Indocid恩道式

Indocid

indometacin

Manufacturer:

Aspen Asia

Distributor:

Cordial Trading
/
Primal
Full Prescribing Info
Contents
Indomethacin.
Description
Each capsule contains 25 mg Indomethacin.
Excipients/Inactive Ingredients: Lactose, lecithin, silica-colloidal anhydrous, magnesium stearate, gelatin, titanium dioxide, iron dioxide Yellow CI 77492 and Opacode S-1-8100, HV black printing ink.
Action
ATC Code: M01A B01.
Pharmacology: Pharmacodynamics: Indomethacin is a non-steroidal anti-inflammatory agent with analgesic and antipytretic properties.
The analgesic properties have been attributed to both central and peripheral effect, which are distinct from its anti-inflammatory activity.
Pharmacokinetics: Absorption: Indomethacin is readily absorbed from the gastrointestinal tract; peak plasma concentrations are reached in about 0.5-2 hours after a dose.
Distribution: More than 90% is bound to plasma proteins. It is distributed into synovial fluid, CNS and placenta. Low concentrations have been found in breast milk.
Metabolism: It is metabolised in the liver primarily by demethylation and deacetylation, it also undergoes glucuronidation and enterohepatic circulation. Half-life is between 3-11 hours.
Elimination: Mainly excreted in the urine, approximately 60%, the pH of the urine can affect this amount. Lesser amounts in the faeces. Indomethacin is also excreted in milk in small amounts.
Toxicology: Preclinical Safety Data: Carcinogenesis, Mutagenesis, and Impairment of Fertility: There are no pre-clinical data of relevance to the prescriber which are additional to that already included in other sections of the SPC.
Indications/Uses
Indomethacin has non-steroidal analgesic and anti-inflammatory properties.
It is indicated for the following conditions: Active stages of rheumatoid arthritis, osteoarthritis, ankylosing spondylitis, degenerative joint disease of the hip, acute musculoskeletal disorders, gout and lumbago; inflammation, pain and oedema following orthopaedic procedures; treatment of pain and associated symptoms of primary dysmenorrhoea.
Since Indomethacin is not a simple analgesic, its use should be limited to the above conditions.
Dosage/Direction for Use
The dosage should be carefully adjusted according to the needs of the individual patient.
To reduce the possibility of gastro-intestinal disturbances, Indomethacin capsules should always be taken with food, milk or an antacid and in chronic conditions start the therapy with a low dosage, increasing as required.
Adults: The recommended oral dosage range is 50-200 mg daily.
Acute rheumatoid arthritis: Initially 25 mg two or three times a day.
Chronic rheumatic disorders: 25 mg two or three times daily. (If response is inadequate, gradually increase by 25 mg. Adequate response is usually achieved with not more than 150 mg daily, rarely more than 200 mg daily).
Sudden flare up of chronic condition: Increase if necessary, by 25 mg daily until a satisfactory response is obtained, or a dosage of 150-200 mg daily is reached. (If this causes any adverse effects, it should be reduced to a tolerable level for two or three days, then carefully increased, as tolerated).
Acute musculoskeletal disorders: Initially 50 mg two or three times daily, according to severity for 10-14 days. Normally 150 mg daily, rarely 200 mg daily.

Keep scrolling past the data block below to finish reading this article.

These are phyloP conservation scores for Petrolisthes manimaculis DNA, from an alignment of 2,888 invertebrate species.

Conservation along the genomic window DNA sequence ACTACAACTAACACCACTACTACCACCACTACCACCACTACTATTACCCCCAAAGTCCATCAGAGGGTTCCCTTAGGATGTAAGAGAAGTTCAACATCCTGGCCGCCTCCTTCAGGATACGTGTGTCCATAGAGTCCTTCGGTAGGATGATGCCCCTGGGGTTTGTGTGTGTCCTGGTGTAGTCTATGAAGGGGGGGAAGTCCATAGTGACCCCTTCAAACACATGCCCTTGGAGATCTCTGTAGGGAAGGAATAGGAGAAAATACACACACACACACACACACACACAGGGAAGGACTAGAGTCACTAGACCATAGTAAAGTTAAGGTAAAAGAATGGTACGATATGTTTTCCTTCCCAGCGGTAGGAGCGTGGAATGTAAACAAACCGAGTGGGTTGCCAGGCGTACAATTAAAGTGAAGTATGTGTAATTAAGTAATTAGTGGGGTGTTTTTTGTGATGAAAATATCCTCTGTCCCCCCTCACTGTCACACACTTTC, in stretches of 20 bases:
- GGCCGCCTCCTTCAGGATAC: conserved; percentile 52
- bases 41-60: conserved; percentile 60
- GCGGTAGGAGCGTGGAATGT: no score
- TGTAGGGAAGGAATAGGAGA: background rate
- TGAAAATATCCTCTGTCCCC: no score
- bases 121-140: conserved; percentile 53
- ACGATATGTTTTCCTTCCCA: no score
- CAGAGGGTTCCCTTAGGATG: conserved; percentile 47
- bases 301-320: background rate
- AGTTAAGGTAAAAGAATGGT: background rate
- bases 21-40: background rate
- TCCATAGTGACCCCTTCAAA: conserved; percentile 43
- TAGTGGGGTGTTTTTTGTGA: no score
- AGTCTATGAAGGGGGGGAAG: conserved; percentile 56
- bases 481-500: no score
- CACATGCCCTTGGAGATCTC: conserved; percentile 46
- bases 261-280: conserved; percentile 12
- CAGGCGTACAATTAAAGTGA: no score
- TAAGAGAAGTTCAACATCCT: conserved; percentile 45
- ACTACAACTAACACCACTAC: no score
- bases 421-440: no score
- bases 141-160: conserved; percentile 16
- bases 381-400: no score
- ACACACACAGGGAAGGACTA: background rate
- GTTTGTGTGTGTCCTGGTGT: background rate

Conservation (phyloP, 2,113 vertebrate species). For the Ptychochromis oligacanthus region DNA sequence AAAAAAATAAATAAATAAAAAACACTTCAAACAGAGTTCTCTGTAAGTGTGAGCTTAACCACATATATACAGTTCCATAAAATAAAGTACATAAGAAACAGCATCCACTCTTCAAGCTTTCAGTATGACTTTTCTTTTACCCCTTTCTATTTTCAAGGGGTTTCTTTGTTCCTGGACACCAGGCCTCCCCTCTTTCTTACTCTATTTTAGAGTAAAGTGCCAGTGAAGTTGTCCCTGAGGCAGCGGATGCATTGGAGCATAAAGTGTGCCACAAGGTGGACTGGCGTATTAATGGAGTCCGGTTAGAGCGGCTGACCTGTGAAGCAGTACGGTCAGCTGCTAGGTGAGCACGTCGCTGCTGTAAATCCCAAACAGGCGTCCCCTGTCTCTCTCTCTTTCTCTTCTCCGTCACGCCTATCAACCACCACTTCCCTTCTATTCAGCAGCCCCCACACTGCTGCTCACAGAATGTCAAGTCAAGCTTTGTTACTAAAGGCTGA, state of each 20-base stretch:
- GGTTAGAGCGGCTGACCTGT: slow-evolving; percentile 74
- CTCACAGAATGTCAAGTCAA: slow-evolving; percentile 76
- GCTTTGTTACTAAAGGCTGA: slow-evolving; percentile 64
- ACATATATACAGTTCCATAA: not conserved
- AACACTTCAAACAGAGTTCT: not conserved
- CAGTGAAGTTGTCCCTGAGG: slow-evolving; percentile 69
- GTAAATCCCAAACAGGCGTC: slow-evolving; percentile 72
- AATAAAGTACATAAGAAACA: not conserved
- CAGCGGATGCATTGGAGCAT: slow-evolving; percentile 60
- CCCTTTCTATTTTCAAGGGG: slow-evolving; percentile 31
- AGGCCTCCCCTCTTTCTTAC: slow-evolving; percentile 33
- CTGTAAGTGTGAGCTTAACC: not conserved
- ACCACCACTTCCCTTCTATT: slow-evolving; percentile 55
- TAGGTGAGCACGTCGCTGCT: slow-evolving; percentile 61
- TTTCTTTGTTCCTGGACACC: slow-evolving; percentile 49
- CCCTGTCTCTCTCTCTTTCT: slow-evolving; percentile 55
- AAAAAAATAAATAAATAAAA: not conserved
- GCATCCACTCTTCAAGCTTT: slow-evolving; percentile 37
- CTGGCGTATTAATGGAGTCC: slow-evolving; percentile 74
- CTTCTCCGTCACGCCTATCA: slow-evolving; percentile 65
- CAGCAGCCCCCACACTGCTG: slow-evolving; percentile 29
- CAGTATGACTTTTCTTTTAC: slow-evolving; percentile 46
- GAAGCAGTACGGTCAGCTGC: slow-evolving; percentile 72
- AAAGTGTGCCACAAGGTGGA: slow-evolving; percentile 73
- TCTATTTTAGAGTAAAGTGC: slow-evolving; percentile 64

Lumbago: 50 mg two or three times daily, according to severity. Duration of treatment is not normally more than five days, but may be continued for up to 10 days.
Gout: Acute attack: 50 mg three or four times daily until symptoms subside.
Following orthopaedic procedures: Normally 100-150 mg daily in divided doses until symptoms subside.
Additional considerations: In conditions where patients require a dosage of 150-200 mg a day, it is often possible to reduce this gradually to a maintenance level of 75-100 mg a day. In patients with persistent night pain and/or morning stiffness, a dose of up to 100 mg at bed time may be helpful in affording relief. It is rarely necessary to exceed a dosage of 200 mg a day.
Elderly: The elderly are at increased risk of the serious consequences of adverse reactions. If an NSAID is considered necessary, the lowest effective dose should be used and for the shortest possible duration. The patient should be monitored regularly for GI bleeding during NSAID therapy.
Children: Safety for use in children has not been established.
Undesirable effects may be minimised by using the lowest effective dose for the shortest duration necessary to control symptoms (see Precautions).
Overdosage
The following symptoms may be observed following overdosage: Nausea, vomiting, intense headache, dizziness, mental confusion, disorientation, or lethargy. There have been reports of paraesthesias, numbness and convulsions.
No specific information is available on the treatment of overdosage with INDOCID. Treatment is symptomatic and supportive. Therapy with INDOCID should be discontinued and the patient observed closely. If possible, activated charcoal should be given within 1 hour of ingestion, with then correction of dehydration and electrolyte imbalance by established procedures. The patient should be followed for several days because gastrointestinal ulceration and haemorrhage have been reported as adverse reactions of indomethacin. Use of antacids may be helpful.